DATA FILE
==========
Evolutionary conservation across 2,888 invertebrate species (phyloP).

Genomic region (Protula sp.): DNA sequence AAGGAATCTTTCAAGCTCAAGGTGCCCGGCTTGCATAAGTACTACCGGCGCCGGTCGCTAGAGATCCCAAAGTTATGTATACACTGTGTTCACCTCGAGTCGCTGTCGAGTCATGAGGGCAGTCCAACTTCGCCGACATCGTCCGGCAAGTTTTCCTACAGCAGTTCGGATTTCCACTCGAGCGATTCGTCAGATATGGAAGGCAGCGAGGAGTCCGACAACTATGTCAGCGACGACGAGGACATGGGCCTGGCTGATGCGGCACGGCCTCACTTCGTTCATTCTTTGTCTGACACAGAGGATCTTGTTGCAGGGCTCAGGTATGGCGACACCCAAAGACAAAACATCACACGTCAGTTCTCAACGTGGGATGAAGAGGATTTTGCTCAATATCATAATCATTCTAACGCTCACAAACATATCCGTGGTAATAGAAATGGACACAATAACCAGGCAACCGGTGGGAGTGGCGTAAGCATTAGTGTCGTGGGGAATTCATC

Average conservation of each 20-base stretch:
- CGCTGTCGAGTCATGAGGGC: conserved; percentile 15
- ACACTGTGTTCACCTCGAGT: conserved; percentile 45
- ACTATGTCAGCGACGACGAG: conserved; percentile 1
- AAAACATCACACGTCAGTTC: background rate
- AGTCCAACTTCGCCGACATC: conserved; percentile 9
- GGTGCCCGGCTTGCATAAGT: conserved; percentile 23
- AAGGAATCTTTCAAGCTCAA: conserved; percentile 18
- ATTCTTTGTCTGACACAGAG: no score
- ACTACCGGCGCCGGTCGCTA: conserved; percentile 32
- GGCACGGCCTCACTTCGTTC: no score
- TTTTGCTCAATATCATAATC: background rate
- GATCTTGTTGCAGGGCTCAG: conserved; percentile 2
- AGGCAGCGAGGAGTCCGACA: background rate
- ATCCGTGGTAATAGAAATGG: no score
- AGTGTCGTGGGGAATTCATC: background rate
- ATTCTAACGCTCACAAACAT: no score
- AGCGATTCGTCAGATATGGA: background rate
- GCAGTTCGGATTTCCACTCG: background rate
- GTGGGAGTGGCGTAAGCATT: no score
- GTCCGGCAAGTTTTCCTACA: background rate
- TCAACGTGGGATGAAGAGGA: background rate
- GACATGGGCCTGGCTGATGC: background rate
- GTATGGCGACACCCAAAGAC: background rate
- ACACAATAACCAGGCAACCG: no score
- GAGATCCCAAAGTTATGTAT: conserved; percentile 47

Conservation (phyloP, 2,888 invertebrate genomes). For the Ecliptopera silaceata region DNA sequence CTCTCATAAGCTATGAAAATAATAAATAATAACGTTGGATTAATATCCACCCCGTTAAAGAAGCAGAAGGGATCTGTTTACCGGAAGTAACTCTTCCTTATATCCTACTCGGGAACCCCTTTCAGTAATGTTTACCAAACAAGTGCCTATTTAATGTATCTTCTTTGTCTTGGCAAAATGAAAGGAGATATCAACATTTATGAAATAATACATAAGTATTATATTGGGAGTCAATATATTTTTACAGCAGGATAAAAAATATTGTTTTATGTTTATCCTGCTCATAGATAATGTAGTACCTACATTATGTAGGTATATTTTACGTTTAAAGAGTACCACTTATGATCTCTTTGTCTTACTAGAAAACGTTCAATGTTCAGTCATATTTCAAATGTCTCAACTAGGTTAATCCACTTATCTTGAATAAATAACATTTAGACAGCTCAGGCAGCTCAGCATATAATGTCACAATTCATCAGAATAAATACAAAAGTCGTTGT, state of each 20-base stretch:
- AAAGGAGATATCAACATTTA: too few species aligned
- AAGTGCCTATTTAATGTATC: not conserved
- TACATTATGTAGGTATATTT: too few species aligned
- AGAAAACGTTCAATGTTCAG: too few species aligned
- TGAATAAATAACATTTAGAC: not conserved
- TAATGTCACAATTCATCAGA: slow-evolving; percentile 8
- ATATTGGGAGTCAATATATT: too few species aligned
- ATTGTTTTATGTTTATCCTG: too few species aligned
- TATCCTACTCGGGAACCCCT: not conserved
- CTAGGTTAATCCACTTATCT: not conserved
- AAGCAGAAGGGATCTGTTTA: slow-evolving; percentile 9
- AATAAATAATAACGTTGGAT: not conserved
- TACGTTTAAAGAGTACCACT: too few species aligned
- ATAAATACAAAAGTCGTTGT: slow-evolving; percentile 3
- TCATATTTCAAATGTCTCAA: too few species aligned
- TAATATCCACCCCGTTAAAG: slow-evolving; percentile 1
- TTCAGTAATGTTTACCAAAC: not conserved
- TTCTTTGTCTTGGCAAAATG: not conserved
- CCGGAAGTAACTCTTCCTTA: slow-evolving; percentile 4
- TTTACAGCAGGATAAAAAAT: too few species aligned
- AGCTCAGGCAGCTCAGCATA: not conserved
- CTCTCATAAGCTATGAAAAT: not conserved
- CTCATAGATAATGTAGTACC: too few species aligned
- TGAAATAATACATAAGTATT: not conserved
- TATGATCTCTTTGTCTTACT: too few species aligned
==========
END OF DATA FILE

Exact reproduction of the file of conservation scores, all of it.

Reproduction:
Evolutionary conservation across 2,888 invertebrate species (phyloP).

Genomic region (Protula sp.): DNA sequence AAGGAATCTTTCAAGCTCAAGGTGCCCGGCTTGCATAAGTACTACCGGCGCCGGTCGCTAGAGATCCCAAAGTTATGTATACACTGTGTTCACCTCGAGTCGCTGTCGAGTCATGAGGGCAGTCCAACTTCGCCGACATCGTCCGGCAAGTTTTCCTACAGCAGTTCGGATTTCCACTCGAGCGATTCGTCAGATATGGAAGGCAGCGAGGAGTCCGACAACTATGTCAGCGACGACGAGGACATGGGCCTGGCTGATGCGGCACGGCCTCACTTCGTTCATTCTTTGTCTGACACAGAGGATCTTGTTGCAGGGCTCAGGTATGGCGACACCCAAAGACAAAACATCACACGTCAGTTCTCAACGTGGGATGAAGAGGATTTTGCTCAATATCATAATCATTCTAACGCTCACAAACATATCCGTGGTAATAGAAATGGACACAATAACCAGGCAACCGGTGGGAGTGGCGTAAGCATTAGTGTCGTGGGGAATTCATC

Average conservation of each 20-base stretch:
- CGCTGTCGAGTCATGAGGGC: conserved; percentile 15
- ACACTGTGTTCACCTCGAGT: conserved; percentile 45
- ACTATGTCAGCGACGACGAG: conserved; percentile 1
- AAAACATCACACGTCAGTTC: background rate
- AGTCCAACTTCGCCGACATC: conserved; percentile 9
- GGTGCCCGGCTTGCATAAGT: conserved; percentile 23
- AAGGAATCTTTCAAGCTCAA: conserved; percentile 18
- ATTCTTTGTCTGACACAGAG: no score
- ACTACCGGCGCCGGTCGCTA: conserved; percentile 32
- GGCACGGCCTCACTTCGTTC: no score
- TTTTGCTCAATATCATAATC: background rate
- GATCTTGTTGCAGGGCTCAG: conserved; percentile 2
- AGGCAGCGAGGAGTCCGACA: background rate
- ATCCGTGGTAATAGAAATGG: no score
- AGTGTCGTGGGGAATTCATC: background rate
- ATTCTAACGCTCACAAACAT: no score
- AGCGATTCGTCAGATATGGA: background rate
- GCAGTTCGGATTTCCACTCG: background rate
- GTGGGAGTGGCGTAAGCATT: no score
- GTCCGGCAAGTTTTCCTACA: background rate
- TCAACGTGGGATGAAGAGGA: background rate
- GACATGGGCCTGGCTGATGC: background rate
- GTATGGCGACACCCAAAGAC: background rate
- ACACAATAACCAGGCAACCG: no score
- GAGATCCCAAAGTTATGTAT: conserved; percentile 47

Conservation (phyloP, 2,888 invertebrate genomes). For the Ecliptopera silaceata region DNA sequence CTCTCATAAGCTATGAAAATAATAAATAATAACGTTGGATTAATATCCACCCCGTTAAAGAAGCAGAAGGGATCTGTTTACCGGAAGTAACTCTTCCTTATATCCTACTCGGGAACCCCTTTCAGTAATGTTTACCAAACAAGTGCCTATTTAATGTATCTTCTTTGTCTTGGCAAAATGAAAGGAGATATCAACATTTATGAAATAATACATAAGTATTATATTGGGAGTCAATATATTTTTACAGCAGGATAAAAAATATTGTTTTATGTTTATCCTGCTCATAGATAATGTAGTACCTACATTATGTAGGTATATTTTACGTTTAAAGAGTACCACTTATGATCTCTTTGTCTTACTAGAAAACGTTCAATGTTCAGTCATATTTCAAATGTCTCAACTAGGTTAATCCACTTATCTTGAATAAATAACATTTAGACAGCTCAGGCAGCTCAGCATATAATGTCACAATTCATCAGAATAAATACAAAAGTCGTTGT, state of each 20-base stretch:
- AAAGGAGATATCAACATTTA: too few species aligned
- AAGTGCCTATTTAATGTATC: not conserved
- TACATTATGTAGGTATATTT: too few species aligned
- AGAAAACGTTCAATGTTCAG: too few species aligned
- TGAATAAATAACATTTAGAC: not conserved
- TAATGTCACAATTCATCAGA: slow-evolving; percentile 8
- ATATTGGGAGTCAATATATT: too few species aligned
- ATTGTTTTATGTTTATCCTG: too few species aligned
- TATCCTACTCGGGAACCCCT: not conserved
- CTAGGTTAATCCACTTATCT: not conserved
- AAGCAGAAGGGATCTGTTTA: slow-evolving; percentile 9
- AATAAATAATAACGTTGGAT: not conserved
- TACGTTTAAAGAGTACCACT: too few species aligned
- ATAAATACAAAAGTCGTTGT: slow-evolving; percentile 3
- TCATATTTCAAATGTCTCAA: too few species aligned
- TAATATCCACCCCGTTAAAG: slow-evolving; percentile 1
- TTCAGTAATGTTTACCAAAC: not conserved
- TTCTTTGTCTTGGCAAAATG: not conserved
- CCGGAAGTAACTCTTCCTTA: slow-evolving; percentile 4
- TTTACAGCAGGATAAAAAAT: too few species aligned
- AGCTCAGGCAGCTCAGCATA: not conserved
- CTCTCATAAGCTATGAAAAT: not conserved
- CTCATAGATAATGTAGTACC: too few species aligned
- TGAAATAATACATAAGTATT: not conserved
- TATGATCTCTTTGTCTTACT: too few species aligned